Animals were kept on a 12 h light-dark cycle in a temperature-controlled colony room at 22–24 °C with free access to rodent pellets and tap water. They were handled according to the NIH Guide for the Care and Use of Laboratory Animals, and all experiments were carried out in accordance with the European Council Directive of November 24th, 1986 (86/609/EEC) and Slovenian legislation. The number of animals was kept at a minimum by preparing primary cultures in a central laboratory for researchers working on astrocytes and neurons. For our experiments astrocyte cultures were prepared from the cerebral cortex of 36 animals. For each series of experiments the cells from three Wistar Hannover rats were pooled. A slightly different method from that described by Čarman-Kržan  was used. 1–3 day old rats were anesthetized, decapitated and the brains removed aseptically. The meninges were removed and the tissue dissociated by passage through sterile Nitex nylon screens (75 μm mesh size) into 10 ml of culture medium composed of DMEM/F12 (1:1), 10 % (vol/vol) FBS, 100 U/ml penicillin, and 100 μg/ml streptomycin. The cell suspension was diluted and plated into 75 cm2 tissue-culture flasks. Cells were grown at 37 °C in a water-saturated air environment containing 5 % CO2 until confluence. The culture medium was changed every three days. The cell cultures were shaken at 200 rpm overnight and the culture medium changed the following day. The procedure was repeated 3 times to remove small process-bearing cells on the protoplasmic cell layer (mainly oligodendrocyte progenitors and microglia). The cell cultures were trypsinized and plated onto 100-mm culture dishes and further cultured for 7–10 days. Under these conditions, astroglial-enriched cultures were obtained (95–98 % of cells showed immunoreactivity for glial fibrillary acidic protein). Analyses were carried out on astrocytes plated on poly-L-lysine-coated coverslips at a concentration of 50 000 cells per ml that had been grown for 5 days until reaching a sub-confluent state .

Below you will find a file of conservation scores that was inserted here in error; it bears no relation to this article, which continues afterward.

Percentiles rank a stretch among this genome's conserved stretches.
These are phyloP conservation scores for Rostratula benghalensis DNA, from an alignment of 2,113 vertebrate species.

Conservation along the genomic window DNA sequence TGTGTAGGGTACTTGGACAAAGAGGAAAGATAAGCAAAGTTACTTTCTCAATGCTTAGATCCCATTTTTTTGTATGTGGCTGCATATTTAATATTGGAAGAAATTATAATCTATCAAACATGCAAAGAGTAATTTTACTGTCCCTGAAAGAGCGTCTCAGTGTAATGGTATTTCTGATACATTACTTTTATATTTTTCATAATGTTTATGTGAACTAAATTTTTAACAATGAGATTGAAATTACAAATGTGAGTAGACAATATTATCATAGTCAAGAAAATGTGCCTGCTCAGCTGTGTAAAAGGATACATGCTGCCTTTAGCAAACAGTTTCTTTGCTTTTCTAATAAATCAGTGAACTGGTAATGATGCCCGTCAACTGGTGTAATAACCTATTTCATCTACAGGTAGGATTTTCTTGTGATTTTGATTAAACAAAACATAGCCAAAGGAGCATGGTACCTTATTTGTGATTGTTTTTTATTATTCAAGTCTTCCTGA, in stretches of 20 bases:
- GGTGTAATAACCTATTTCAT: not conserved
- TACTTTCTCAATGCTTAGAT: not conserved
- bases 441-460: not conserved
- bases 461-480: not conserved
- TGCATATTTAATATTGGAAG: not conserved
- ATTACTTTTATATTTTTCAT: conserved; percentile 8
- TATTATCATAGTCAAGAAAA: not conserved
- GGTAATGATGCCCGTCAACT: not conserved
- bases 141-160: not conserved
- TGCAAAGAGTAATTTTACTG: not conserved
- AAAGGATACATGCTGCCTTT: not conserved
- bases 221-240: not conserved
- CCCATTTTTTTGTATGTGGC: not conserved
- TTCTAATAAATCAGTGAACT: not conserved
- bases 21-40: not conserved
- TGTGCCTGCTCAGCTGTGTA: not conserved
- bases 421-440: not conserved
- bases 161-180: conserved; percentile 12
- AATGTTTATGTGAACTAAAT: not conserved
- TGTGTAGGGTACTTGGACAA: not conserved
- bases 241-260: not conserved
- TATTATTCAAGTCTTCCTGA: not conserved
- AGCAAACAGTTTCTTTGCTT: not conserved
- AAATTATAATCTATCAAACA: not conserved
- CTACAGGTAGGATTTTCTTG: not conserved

Endothelial cell cultures
We used the endothelial cell line T24 (ECs) derived from human bladder. Cells were grown in cell flasks in cell medium at 37 °C in an environment of water-saturated air/5 % CO2. Every 3 – 4 days (depending on cell density and state of cell confluence) the cell medium was removed and the cell cultures were trypsinized and again plated in cell flasks with cell medium under the same conditions. For experimental purposes ECs were plated on a coverslip.
Measurement of intracellular H+ and intracellular Ca2+ concentrations